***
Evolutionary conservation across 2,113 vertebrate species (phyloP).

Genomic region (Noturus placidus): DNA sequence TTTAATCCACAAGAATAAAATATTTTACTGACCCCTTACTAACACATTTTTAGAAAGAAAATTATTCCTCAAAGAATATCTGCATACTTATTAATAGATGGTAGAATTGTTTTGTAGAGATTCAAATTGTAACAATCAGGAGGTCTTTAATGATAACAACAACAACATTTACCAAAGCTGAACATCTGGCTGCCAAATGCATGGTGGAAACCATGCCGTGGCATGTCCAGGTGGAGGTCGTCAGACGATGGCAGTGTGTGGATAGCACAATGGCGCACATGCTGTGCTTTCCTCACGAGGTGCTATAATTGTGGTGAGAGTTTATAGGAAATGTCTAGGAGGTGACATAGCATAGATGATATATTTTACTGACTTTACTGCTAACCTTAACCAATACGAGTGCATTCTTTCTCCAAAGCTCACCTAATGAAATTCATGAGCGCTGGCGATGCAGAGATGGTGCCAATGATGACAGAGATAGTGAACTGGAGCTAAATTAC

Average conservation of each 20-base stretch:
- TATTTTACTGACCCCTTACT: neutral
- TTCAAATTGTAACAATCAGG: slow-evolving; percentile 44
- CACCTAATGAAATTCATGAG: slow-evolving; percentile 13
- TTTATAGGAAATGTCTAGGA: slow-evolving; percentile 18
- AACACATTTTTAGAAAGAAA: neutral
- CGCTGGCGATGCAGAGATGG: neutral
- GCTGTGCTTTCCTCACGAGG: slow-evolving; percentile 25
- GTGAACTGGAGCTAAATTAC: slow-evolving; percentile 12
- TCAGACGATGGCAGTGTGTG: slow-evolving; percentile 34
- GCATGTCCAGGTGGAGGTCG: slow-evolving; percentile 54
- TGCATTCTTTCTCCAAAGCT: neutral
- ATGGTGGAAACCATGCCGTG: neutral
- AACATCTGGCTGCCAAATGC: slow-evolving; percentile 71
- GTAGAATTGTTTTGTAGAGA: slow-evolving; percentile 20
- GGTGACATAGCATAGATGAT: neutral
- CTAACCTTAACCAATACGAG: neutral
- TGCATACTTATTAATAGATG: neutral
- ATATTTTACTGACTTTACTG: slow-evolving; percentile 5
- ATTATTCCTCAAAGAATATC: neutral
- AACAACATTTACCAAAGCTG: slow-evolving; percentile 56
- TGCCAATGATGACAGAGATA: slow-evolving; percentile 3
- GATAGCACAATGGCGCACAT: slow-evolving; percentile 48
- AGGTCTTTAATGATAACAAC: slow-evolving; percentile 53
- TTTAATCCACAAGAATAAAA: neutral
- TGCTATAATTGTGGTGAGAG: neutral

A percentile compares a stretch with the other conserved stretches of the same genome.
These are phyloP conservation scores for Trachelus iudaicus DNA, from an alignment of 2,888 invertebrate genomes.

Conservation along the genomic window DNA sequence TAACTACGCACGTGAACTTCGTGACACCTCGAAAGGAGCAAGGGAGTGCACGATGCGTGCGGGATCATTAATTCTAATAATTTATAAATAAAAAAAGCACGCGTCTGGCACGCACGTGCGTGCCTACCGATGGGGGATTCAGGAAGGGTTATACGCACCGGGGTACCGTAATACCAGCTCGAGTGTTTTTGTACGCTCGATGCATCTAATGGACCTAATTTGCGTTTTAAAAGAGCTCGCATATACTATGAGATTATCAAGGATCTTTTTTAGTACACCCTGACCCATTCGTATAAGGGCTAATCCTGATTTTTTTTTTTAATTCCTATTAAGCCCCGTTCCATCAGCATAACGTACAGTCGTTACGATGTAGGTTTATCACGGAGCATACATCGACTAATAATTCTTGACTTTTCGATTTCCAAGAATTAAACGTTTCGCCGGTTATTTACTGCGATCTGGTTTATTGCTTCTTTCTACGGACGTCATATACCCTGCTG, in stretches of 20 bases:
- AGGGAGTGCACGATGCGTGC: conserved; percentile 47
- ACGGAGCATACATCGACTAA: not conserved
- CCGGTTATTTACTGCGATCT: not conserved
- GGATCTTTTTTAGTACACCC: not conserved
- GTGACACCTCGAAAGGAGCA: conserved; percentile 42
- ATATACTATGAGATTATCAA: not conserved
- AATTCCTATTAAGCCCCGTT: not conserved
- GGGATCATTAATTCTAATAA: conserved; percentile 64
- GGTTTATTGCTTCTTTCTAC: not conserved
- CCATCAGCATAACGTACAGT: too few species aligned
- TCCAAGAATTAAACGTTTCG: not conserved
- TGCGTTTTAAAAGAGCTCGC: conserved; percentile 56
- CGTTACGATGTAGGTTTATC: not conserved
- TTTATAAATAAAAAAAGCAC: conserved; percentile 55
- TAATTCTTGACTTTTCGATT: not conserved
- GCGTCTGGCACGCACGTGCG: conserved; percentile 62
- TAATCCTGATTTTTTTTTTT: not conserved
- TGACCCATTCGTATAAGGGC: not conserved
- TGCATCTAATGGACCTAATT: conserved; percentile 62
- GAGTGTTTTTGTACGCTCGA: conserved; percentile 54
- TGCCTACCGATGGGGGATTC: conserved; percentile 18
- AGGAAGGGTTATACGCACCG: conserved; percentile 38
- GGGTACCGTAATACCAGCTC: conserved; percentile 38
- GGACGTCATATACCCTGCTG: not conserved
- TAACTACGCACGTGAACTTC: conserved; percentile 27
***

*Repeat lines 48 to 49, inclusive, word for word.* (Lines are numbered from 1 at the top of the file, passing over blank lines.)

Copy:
- TAATCCTGATTTTTTTTTTT: not conserved
- TGACCCATTCGTATAAGGGC: not conserved